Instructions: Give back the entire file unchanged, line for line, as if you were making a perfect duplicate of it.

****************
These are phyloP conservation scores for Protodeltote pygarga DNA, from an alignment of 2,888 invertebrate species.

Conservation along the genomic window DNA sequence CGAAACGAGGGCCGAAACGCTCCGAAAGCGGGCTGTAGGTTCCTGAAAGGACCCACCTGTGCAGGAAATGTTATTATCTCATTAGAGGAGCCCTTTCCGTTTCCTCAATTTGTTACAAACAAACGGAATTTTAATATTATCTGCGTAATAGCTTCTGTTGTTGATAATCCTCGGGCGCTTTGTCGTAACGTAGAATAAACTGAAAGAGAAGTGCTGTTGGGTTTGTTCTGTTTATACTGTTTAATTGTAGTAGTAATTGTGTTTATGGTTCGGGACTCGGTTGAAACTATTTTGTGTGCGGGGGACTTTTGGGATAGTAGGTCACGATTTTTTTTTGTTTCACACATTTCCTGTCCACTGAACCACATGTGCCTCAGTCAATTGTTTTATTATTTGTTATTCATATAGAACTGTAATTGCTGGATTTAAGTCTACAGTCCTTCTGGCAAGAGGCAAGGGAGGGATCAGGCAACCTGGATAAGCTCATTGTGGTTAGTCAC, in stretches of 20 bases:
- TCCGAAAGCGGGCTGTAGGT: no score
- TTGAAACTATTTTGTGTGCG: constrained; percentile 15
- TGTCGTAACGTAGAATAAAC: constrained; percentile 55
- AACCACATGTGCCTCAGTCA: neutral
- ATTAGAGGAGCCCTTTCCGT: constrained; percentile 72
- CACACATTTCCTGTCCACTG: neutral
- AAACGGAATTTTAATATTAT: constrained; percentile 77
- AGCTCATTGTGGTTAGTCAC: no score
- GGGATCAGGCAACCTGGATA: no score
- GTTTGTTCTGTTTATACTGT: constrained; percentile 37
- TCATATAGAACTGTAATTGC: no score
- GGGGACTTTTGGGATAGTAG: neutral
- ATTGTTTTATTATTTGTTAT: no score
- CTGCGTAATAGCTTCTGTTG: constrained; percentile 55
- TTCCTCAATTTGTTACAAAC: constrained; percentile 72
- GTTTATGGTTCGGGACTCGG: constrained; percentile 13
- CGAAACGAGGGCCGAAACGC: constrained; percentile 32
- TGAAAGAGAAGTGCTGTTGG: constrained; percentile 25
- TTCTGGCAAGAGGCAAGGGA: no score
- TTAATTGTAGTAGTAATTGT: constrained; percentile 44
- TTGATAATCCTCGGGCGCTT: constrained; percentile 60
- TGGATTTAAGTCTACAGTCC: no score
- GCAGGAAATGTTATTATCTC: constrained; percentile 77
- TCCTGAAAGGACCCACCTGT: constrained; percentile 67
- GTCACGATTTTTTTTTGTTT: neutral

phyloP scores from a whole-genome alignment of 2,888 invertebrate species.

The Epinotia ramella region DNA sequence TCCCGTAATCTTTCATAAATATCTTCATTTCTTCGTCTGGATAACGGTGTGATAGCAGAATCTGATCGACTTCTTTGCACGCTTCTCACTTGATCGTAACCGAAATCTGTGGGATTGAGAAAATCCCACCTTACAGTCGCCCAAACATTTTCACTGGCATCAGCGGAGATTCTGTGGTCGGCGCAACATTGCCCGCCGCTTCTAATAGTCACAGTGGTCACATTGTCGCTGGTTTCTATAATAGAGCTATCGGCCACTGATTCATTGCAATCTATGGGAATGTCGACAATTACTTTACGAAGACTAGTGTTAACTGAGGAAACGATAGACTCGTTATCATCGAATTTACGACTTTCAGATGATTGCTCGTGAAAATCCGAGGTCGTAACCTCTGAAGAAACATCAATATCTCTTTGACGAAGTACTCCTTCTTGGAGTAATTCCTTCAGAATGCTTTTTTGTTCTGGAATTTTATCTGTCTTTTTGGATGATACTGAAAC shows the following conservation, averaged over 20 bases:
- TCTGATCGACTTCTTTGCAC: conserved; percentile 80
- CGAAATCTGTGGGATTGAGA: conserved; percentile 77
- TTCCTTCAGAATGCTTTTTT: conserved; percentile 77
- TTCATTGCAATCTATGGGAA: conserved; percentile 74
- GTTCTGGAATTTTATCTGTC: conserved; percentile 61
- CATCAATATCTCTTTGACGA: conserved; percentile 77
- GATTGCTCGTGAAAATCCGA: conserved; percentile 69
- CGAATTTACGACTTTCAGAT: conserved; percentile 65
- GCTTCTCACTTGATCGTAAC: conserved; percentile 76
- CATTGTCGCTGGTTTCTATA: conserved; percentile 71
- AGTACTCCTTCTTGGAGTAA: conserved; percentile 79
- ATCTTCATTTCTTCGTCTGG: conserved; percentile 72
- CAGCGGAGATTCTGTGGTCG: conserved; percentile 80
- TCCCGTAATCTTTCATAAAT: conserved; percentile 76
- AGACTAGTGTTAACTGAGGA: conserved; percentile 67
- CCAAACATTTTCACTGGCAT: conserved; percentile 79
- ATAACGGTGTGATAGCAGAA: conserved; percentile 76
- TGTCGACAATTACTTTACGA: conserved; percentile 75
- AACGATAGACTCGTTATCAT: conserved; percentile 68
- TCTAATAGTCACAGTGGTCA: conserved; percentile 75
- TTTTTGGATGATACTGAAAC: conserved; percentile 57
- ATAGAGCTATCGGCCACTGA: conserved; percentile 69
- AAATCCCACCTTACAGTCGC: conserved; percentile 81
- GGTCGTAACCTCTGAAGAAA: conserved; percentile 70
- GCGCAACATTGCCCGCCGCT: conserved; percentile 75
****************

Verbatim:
These are phyloP conservation scores for Protodeltote pygarga DNA, from an alignment of 2,888 invertebrate species.

Conservation along the genomic window DNA sequence CGAAACGAGGGCCGAAACGCTCCGAAAGCGGGCTGTAGGTTCCTGAAAGGACCCACCTGTGCAGGAAATGTTATTATCTCATTAGAGGAGCCCTTTCCGTTTCCTCAATTTGTTACAAACAAACGGAATTTTAATATTATCTGCGTAATAGCTTCTGTTGTTGATAATCCTCGGGCGCTTTGTCGTAACGTAGAATAAACTGAAAGAGAAGTGCTGTTGGGTTTGTTCTGTTTATACTGTTTAATTGTAGTAGTAATTGTGTTTATGGTTCGGGACTCGGTTGAAACTATTTTGTGTGCGGGGGACTTTTGGGATAGTAGGTCACGATTTTTTTTTGTTTCACACATTTCCTGTCCACTGAACCACATGTGCCTCAGTCAATTGTTTTATTATTTGTTATTCATATAGAACTGTAATTGCTGGATTTAAGTCTACAGTCCTTCTGGCAAGAGGCAAGGGAGGGATCAGGCAACCTGGATAAGCTCATTGTGGTTAGTCAC, in stretches of 20 bases:
- TCCGAAAGCGGGCTGTAGGT: no score
- TTGAAACTATTTTGTGTGCG: constrained; percentile 15
- TGTCGTAACGTAGAATAAAC: constrained; percentile 55
- AACCACATGTGCCTCAGTCA: neutral
- ATTAGAGGAGCCCTTTCCGT: constrained; percentile 72
- CACACATTTCCTGTCCACTG: neutral
- AAACGGAATTTTAATATTAT: constrained; percentile 77
- AGCTCATTGTGGTTAGTCAC: no score
- GGGATCAGGCAACCTGGATA: no score
- GTTTGTTCTGTTTATACTGT: constrained; percentile 37
- TCATATAGAACTGTAATTGC: no score
- GGGGACTTTTGGGATAGTAG: neutral
- ATTGTTTTATTATTTGTTAT: no score
- CTGCGTAATAGCTTCTGTTG: constrained; percentile 55
- TTCCTCAATTTGTTACAAAC: constrained; percentile 72
- GTTTATGGTTCGGGACTCGG: constrained; percentile 13
- CGAAACGAGGGCCGAAACGC: constrained; percentile 32
- TGAAAGAGAAGTGCTGTTGG: constrained; percentile 25
- TTCTGGCAAGAGGCAAGGGA: no score
- TTAATTGTAGTAGTAATTGT: constrained; percentile 44
- TTGATAATCCTCGGGCGCTT: constrained; percentile 60
- TGGATTTAAGTCTACAGTCC: no score
- GCAGGAAATGTTATTATCTC: constrained; percentile 77
- TCCTGAAAGGACCCACCTGT: constrained; percentile 67
- GTCACGATTTTTTTTTGTTT: neutral

phyloP scores from a whole-genome alignment of 2,888 invertebrate species.

The Epinotia ramella region DNA sequence TCCCGTAATCTTTCATAAATATCTTCATTTCTTCGTCTGGATAACGGTGTGATAGCAGAATCTGATCGACTTCTTTGCACGCTTCTCACTTGATCGTAACCGAAATCTGTGGGATTGAGAAAATCCCACCTTACAGTCGCCCAAACATTTTCACTGGCATCAGCGGAGATTCTGTGGTCGGCGCAACATTGCCCGCCGCTTCTAATAGTCACAGTGGTCACATTGTCGCTGGTTTCTATAATAGAGCTATCGGCCACTGATTCATTGCAATCTATGGGAATGTCGACAATTACTTTACGAAGACTAGTGTTAACTGAGGAAACGATAGACTCGTTATCATCGAATTTACGACTTTCAGATGATTGCTCGTGAAAATCCGAGGTCGTAACCTCTGAAGAAACATCAATATCTCTTTGACGAAGTACTCCTTCTTGGAGTAATTCCTTCAGAATGCTTTTTTGTTCTGGAATTTTATCTGTCTTTTTGGATGATACTGAAAC shows the following conservation, averaged over 20 bases:
- TCTGATCGACTTCTTTGCAC: conserved; percentile 80
- CGAAATCTGTGGGATTGAGA: conserved; percentile 77
- TTCCTTCAGAATGCTTTTTT: conserved; percentile 77
- TTCATTGCAATCTATGGGAA: conserved; percentile 74
- GTTCTGGAATTTTATCTGTC: conserved; percentile 61
- CATCAATATCTCTTTGACGA: conserved; percentile 77
- GATTGCTCGTGAAAATCCGA: conserved; percentile 69
- CGAATTTACGACTTTCAGAT: conserved; percentile 65
- GCTTCTCACTTGATCGTAAC: conserved; percentile 76
- CATTGTCGCTGGTTTCTATA: conserved; percentile 71
- AGTACTCCTTCTTGGAGTAA: conserved; percentile 79
- ATCTTCATTTCTTCGTCTGG: conserved; percentile 72
- CAGCGGAGATTCTGTGGTCG: conserved; percentile 80
- TCCCGTAATCTTTCATAAAT: conserved; percentile 76
- AGACTAGTGTTAACTGAGGA: conserved; percentile 67
- CCAAACATTTTCACTGGCAT: conserved; percentile 79
- ATAACGGTGTGATAGCAGAA: conserved; percentile 76
- TGTCGACAATTACTTTACGA: conserved; percentile 75
- AACGATAGACTCGTTATCAT: conserved; percentile 68
- TCTAATAGTCACAGTGGTCA: conserved; percentile 75
- TTTTTGGATGATACTGAAAC: conserved; percentile 57
- ATAGAGCTATCGGCCACTGA: conserved; percentile 69
- AAATCCCACCTTACAGTCGC: conserved; percentile 81
- GGTCGTAACCTCTGAAGAAA: conserved; percentile 70
- GCGCAACATTGCCCGCCGCT: conserved; percentile 75